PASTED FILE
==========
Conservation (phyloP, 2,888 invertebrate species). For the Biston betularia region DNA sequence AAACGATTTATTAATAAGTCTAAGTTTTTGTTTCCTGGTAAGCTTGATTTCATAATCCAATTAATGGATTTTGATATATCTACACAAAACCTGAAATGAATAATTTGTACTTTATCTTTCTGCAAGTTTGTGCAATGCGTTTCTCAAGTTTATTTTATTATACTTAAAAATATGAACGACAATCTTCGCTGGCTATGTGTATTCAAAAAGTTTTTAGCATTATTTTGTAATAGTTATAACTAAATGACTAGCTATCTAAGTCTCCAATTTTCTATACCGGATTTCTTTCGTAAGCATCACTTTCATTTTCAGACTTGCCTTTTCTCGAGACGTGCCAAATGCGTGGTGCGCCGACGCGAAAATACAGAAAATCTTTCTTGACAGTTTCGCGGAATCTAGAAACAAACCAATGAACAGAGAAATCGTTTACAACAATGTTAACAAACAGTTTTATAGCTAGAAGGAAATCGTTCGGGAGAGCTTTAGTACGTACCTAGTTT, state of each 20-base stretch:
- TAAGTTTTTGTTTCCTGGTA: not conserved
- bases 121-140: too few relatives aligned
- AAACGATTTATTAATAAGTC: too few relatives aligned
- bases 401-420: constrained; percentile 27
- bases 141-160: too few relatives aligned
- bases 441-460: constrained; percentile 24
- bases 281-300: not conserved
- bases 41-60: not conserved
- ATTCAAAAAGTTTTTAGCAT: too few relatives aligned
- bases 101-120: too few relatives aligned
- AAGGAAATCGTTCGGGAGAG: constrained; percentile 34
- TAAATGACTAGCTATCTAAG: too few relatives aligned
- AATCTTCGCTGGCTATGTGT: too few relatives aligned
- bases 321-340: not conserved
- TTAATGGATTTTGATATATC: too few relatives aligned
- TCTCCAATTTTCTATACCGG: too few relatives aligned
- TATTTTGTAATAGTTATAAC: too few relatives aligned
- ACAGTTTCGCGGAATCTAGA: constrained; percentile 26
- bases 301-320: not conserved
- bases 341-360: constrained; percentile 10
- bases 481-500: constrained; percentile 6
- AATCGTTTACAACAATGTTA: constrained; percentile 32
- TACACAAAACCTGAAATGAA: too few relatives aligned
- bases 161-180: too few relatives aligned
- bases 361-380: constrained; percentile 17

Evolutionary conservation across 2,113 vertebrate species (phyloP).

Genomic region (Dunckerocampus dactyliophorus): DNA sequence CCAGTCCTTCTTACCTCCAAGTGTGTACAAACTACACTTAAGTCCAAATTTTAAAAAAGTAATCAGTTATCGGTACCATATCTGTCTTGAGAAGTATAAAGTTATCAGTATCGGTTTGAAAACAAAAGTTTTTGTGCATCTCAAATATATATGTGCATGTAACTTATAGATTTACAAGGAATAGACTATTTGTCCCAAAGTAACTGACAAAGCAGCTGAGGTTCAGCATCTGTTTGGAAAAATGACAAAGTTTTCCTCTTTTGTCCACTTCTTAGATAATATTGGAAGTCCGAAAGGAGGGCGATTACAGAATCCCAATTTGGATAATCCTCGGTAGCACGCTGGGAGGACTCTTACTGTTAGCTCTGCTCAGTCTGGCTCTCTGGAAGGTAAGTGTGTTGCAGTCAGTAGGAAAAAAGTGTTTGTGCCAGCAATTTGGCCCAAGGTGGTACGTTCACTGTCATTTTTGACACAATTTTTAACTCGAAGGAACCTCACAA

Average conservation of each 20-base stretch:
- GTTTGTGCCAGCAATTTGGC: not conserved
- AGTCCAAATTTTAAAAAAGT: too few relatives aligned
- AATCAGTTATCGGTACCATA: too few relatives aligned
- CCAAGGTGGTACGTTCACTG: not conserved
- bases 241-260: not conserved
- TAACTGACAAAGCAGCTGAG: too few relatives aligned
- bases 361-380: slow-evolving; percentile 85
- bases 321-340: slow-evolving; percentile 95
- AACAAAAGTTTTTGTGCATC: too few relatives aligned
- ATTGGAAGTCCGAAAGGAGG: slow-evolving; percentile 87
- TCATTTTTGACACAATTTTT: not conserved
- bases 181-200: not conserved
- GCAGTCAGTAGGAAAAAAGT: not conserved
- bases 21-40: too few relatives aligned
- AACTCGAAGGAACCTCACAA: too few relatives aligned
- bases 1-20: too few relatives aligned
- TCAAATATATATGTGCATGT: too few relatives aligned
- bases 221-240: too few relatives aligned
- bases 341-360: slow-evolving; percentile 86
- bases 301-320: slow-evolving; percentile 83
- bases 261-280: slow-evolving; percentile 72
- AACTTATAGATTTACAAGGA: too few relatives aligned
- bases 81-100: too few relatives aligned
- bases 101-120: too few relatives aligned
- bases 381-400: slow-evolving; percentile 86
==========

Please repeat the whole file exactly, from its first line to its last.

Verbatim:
Conservation (phyloP, 2,888 invertebrate species). For the Biston betularia region DNA sequence AAACGATTTATTAATAAGTCTAAGTTTTTGTTTCCTGGTAAGCTTGATTTCATAATCCAATTAATGGATTTTGATATATCTACACAAAACCTGAAATGAATAATTTGTACTTTATCTTTCTGCAAGTTTGTGCAATGCGTTTCTCAAGTTTATTTTATTATACTTAAAAATATGAACGACAATCTTCGCTGGCTATGTGTATTCAAAAAGTTTTTAGCATTATTTTGTAATAGTTATAACTAAATGACTAGCTATCTAAGTCTCCAATTTTCTATACCGGATTTCTTTCGTAAGCATCACTTTCATTTTCAGACTTGCCTTTTCTCGAGACGTGCCAAATGCGTGGTGCGCCGACGCGAAAATACAGAAAATCTTTCTTGACAGTTTCGCGGAATCTAGAAACAAACCAATGAACAGAGAAATCGTTTACAACAATGTTAACAAACAGTTTTATAGCTAGAAGGAAATCGTTCGGGAGAGCTTTAGTACGTACCTAGTTT, state of each 20-base stretch:
- TAAGTTTTTGTTTCCTGGTA: not conserved
- bases 121-140: too few relatives aligned
- AAACGATTTATTAATAAGTC: too few relatives aligned
- bases 401-420: constrained; percentile 27
- bases 141-160: too few relatives aligned
- bases 441-460: constrained; percentile 24
- bases 281-300: not conserved
- bases 41-60: not conserved
- ATTCAAAAAGTTTTTAGCAT: too few relatives aligned
- bases 101-120: too few relatives aligned
- AAGGAAATCGTTCGGGAGAG: constrained; percentile 34
- TAAATGACTAGCTATCTAAG: too few relatives aligned
- AATCTTCGCTGGCTATGTGT: too few relatives aligned
- bases 321-340: not conserved
- TTAATGGATTTTGATATATC: too few relatives aligned
- TCTCCAATTTTCTATACCGG: too few relatives aligned
- TATTTTGTAATAGTTATAAC: too few relatives aligned
- ACAGTTTCGCGGAATCTAGA: constrained; percentile 26
- bases 301-320: not conserved
- bases 341-360: constrained; percentile 10
- bases 481-500: constrained; percentile 6
- AATCGTTTACAACAATGTTA: constrained; percentile 32
- TACACAAAACCTGAAATGAA: too few relatives aligned
- bases 161-180: too few relatives aligned
- bases 361-380: constrained; percentile 17

Evolutionary conservation across 2,113 vertebrate species (phyloP).

Genomic region (Dunckerocampus dactyliophorus): DNA sequence CCAGTCCTTCTTACCTCCAAGTGTGTACAAACTACACTTAAGTCCAAATTTTAAAAAAGTAATCAGTTATCGGTACCATATCTGTCTTGAGAAGTATAAAGTTATCAGTATCGGTTTGAAAACAAAAGTTTTTGTGCATCTCAAATATATATGTGCATGTAACTTATAGATTTACAAGGAATAGACTATTTGTCCCAAAGTAACTGACAAAGCAGCTGAGGTTCAGCATCTGTTTGGAAAAATGACAAAGTTTTCCTCTTTTGTCCACTTCTTAGATAATATTGGAAGTCCGAAAGGAGGGCGATTACAGAATCCCAATTTGGATAATCCTCGGTAGCACGCTGGGAGGACTCTTACTGTTAGCTCTGCTCAGTCTGGCTCTCTGGAAGGTAAGTGTGTTGCAGTCAGTAGGAAAAAAGTGTTTGTGCCAGCAATTTGGCCCAAGGTGGTACGTTCACTGTCATTTTTGACACAATTTTTAACTCGAAGGAACCTCACAA

Average conservation of each 20-base stretch:
- GTTTGTGCCAGCAATTTGGC: not conserved
- AGTCCAAATTTTAAAAAAGT: too few relatives aligned
- AATCAGTTATCGGTACCATA: too few relatives aligned
- CCAAGGTGGTACGTTCACTG: not conserved
- bases 241-260: not conserved
- TAACTGACAAAGCAGCTGAG: too few relatives aligned
- bases 361-380: slow-evolving; percentile 85
- bases 321-340: slow-evolving; percentile 95
- AACAAAAGTTTTTGTGCATC: too few relatives aligned
- ATTGGAAGTCCGAAAGGAGG: slow-evolving; percentile 87
- TCATTTTTGACACAATTTTT: not conserved
- bases 181-200: not conserved
- GCAGTCAGTAGGAAAAAAGT: not conserved
- bases 21-40: too few relatives aligned
- AACTCGAAGGAACCTCACAA: too few relatives aligned
- bases 1-20: too few relatives aligned
- TCAAATATATATGTGCATGT: too few relatives aligned
- bases 221-240: too few relatives aligned
- bases 341-360: slow-evolving; percentile 86
- bases 301-320: slow-evolving; percentile 83
- bases 261-280: slow-evolving; percentile 72
- AACTTATAGATTTACAAGGA: too few relatives aligned
- bases 81-100: too few relatives aligned
- bases 101-120: too few relatives aligned
- bases 381-400: slow-evolving; percentile 86